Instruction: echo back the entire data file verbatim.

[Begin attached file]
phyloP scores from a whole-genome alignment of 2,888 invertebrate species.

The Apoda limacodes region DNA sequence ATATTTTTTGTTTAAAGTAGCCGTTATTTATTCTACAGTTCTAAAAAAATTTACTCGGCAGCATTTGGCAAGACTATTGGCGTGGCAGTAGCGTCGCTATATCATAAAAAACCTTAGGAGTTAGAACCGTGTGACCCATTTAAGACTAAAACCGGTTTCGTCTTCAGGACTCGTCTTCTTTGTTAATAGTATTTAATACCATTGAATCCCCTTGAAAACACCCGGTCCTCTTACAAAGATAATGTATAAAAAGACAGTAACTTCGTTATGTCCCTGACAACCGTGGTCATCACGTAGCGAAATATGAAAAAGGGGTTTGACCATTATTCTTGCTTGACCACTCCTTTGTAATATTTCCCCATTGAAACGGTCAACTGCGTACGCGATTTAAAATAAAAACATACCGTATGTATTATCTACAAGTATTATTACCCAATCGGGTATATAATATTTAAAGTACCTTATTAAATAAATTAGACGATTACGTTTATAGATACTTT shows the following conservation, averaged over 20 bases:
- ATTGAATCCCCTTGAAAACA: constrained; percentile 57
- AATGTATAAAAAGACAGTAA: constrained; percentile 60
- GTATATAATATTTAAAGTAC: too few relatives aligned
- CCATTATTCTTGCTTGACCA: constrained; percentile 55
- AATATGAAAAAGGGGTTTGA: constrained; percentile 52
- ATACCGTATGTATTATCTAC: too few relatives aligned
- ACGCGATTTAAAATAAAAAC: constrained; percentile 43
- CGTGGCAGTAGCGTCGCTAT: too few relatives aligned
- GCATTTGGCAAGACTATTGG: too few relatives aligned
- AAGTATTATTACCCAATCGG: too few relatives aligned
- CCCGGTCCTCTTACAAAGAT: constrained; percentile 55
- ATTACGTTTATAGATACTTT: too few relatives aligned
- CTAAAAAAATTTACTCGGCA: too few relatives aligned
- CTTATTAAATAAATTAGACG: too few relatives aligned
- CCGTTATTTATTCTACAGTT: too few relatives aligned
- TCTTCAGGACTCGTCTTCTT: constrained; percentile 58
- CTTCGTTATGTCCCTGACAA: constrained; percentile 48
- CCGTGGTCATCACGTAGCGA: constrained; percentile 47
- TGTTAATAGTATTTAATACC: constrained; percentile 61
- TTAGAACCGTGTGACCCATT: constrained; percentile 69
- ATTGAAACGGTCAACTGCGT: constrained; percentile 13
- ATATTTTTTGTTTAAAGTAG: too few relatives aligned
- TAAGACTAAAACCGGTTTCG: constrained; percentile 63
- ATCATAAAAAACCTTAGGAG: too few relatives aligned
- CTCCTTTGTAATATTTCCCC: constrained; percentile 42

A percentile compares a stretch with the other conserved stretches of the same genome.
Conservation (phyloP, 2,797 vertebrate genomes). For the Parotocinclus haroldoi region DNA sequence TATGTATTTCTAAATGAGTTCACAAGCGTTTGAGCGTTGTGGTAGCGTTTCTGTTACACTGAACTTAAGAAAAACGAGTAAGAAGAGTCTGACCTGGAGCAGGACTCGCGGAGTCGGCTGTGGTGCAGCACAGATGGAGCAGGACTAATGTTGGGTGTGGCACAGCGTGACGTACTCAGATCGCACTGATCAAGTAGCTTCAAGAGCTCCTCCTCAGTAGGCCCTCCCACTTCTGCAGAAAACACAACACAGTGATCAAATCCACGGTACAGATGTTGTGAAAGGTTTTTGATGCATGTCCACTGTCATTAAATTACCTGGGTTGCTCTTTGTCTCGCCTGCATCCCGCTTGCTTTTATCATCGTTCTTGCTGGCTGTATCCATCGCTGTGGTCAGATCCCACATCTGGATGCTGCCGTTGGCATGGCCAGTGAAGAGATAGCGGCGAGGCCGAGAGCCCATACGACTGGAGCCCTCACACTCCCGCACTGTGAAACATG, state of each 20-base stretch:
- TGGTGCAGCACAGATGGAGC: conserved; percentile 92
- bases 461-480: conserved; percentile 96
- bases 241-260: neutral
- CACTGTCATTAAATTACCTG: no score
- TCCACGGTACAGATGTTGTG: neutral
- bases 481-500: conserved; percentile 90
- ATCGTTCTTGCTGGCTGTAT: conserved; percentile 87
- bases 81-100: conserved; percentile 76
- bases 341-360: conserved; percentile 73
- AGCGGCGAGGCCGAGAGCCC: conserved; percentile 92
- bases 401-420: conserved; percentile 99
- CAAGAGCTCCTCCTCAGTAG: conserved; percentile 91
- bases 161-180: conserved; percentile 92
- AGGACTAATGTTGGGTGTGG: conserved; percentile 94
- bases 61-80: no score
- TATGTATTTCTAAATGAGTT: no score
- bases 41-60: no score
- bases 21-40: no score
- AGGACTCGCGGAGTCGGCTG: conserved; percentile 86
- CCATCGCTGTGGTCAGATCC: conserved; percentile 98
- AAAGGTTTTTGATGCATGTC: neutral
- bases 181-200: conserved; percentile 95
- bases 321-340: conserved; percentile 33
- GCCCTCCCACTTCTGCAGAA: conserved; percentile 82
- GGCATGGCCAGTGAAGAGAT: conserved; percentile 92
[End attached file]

phyloP scores from a whole-genome alignment of 2,888 invertebrate species.

The Apoda limacodes region DNA sequence ATATTTTTTGTTTAAAGTAGCCGTTATTTATTCTACAGTTCTAAAAAAATTTACTCGGCAGCATTTGGCAAGACTATTGGCGTGGCAGTAGCGTCGCTATATCATAAAAAACCTTAGGAGTTAGAACCGTGTGACCCATTTAAGACTAAAACCGGTTTCGTCTTCAGGACTCGTCTTCTTTGTTAATAGTATTTAATACCATTGAATCCCCTTGAAAACACCCGGTCCTCTTACAAAGATAATGTATAAAAAGACAGTAACTTCGTTATGTCCCTGACAACCGTGGTCATCACGTAGCGAAATATGAAAAAGGGGTTTGACCATTATTCTTGCTTGACCACTCCTTTGTAATATTTCCCCATTGAAACGGTCAACTGCGTACGCGATTTAAAATAAAAACATACCGTATGTATTATCTACAAGTATTATTACCCAATCGGGTATATAATATTTAAAGTACCTTATTAAATAAATTAGACGATTACGTTTATAGATACTTT shows the following conservation, averaged over 20 bases:
- ATTGAATCCCCTTGAAAACA: constrained; percentile 57
- AATGTATAAAAAGACAGTAA: constrained; percentile 60
- GTATATAATATTTAAAGTAC: too few relatives aligned
- CCATTATTCTTGCTTGACCA: constrained; percentile 55
- AATATGAAAAAGGGGTTTGA: constrained; percentile 52
- ATACCGTATGTATTATCTAC: too few relatives aligned
- ACGCGATTTAAAATAAAAAC: constrained; percentile 43
- CGTGGCAGTAGCGTCGCTAT: too few relatives aligned
- GCATTTGGCAAGACTATTGG: too few relatives aligned
- AAGTATTATTACCCAATCGG: too few relatives aligned
- CCCGGTCCTCTTACAAAGAT: constrained; percentile 55
- ATTACGTTTATAGATACTTT: too few relatives aligned
- CTAAAAAAATTTACTCGGCA: too few relatives aligned
- CTTATTAAATAAATTAGACG: too few relatives aligned
- CCGTTATTTATTCTACAGTT: too few relatives aligned
- TCTTCAGGACTCGTCTTCTT: constrained; percentile 58
- CTTCGTTATGTCCCTGACAA: constrained; percentile 48
- CCGTGGTCATCACGTAGCGA: constrained; percentile 47
- TGTTAATAGTATTTAATACC: constrained; percentile 61
- TTAGAACCGTGTGACCCATT: constrained; percentile 69
- ATTGAAACGGTCAACTGCGT: constrained; percentile 13
- ATATTTTTTGTTTAAAGTAG: too few relatives aligned
- TAAGACTAAAACCGGTTTCG: constrained; percentile 63
- ATCATAAAAAACCTTAGGAG: too few relatives aligned
- CTCCTTTGTAATATTTCCCC: constrained; percentile 42

A percentile compares a stretch with the other conserved stretches of the same genome.
Conservation (phyloP, 2,797 vertebrate genomes). For the Parotocinclus haroldoi region DNA sequence TATGTATTTCTAAATGAGTTCACAAGCGTTTGAGCGTTGTGGTAGCGTTTCTGTTACACTGAACTTAAGAAAAACGAGTAAGAAGAGTCTGACCTGGAGCAGGACTCGCGGAGTCGGCTGTGGTGCAGCACAGATGGAGCAGGACTAATGTTGGGTGTGGCACAGCGTGACGTACTCAGATCGCACTGATCAAGTAGCTTCAAGAGCTCCTCCTCAGTAGGCCCTCCCACTTCTGCAGAAAACACAACACAGTGATCAAATCCACGGTACAGATGTTGTGAAAGGTTTTTGATGCATGTCCACTGTCATTAAATTACCTGGGTTGCTCTTTGTCTCGCCTGCATCCCGCTTGCTTTTATCATCGTTCTTGCTGGCTGTATCCATCGCTGTGGTCAGATCCCACATCTGGATGCTGCCGTTGGCATGGCCAGTGAAGAGATAGCGGCGAGGCCGAGAGCCCATACGACTGGAGCCCTCACACTCCCGCACTGTGAAACATG, state of each 20-base stretch:
- TGGTGCAGCACAGATGGAGC: conserved; percentile 92
- bases 461-480: conserved; percentile 96
- bases 241-260: neutral
- CACTGTCATTAAATTACCTG: no score
- TCCACGGTACAGATGTTGTG: neutral
- bases 481-500: conserved; percentile 90
- ATCGTTCTTGCTGGCTGTAT: conserved; percentile 87
- bases 81-100: conserved; percentile 76
- bases 341-360: conserved; percentile 73
- AGCGGCGAGGCCGAGAGCCC: conserved; percentile 92
- bases 401-420: conserved; percentile 99
- CAAGAGCTCCTCCTCAGTAG: conserved; percentile 91
- bases 161-180: conserved; percentile 92
- AGGACTAATGTTGGGTGTGG: conserved; percentile 94
- bases 61-80: no score
- TATGTATTTCTAAATGAGTT: no score
- bases 41-60: no score
- bases 21-40: no score
- AGGACTCGCGGAGTCGGCTG: conserved; percentile 86
- CCATCGCTGTGGTCAGATCC: conserved; percentile 98
- AAAGGTTTTTGATGCATGTC: neutral
- bases 181-200: conserved; percentile 95
- bases 321-340: conserved; percentile 33
- GCCCTCCCACTTCTGCAGAA: conserved; percentile 82
- GGCATGGCCAGTGAAGAGAT: conserved; percentile 92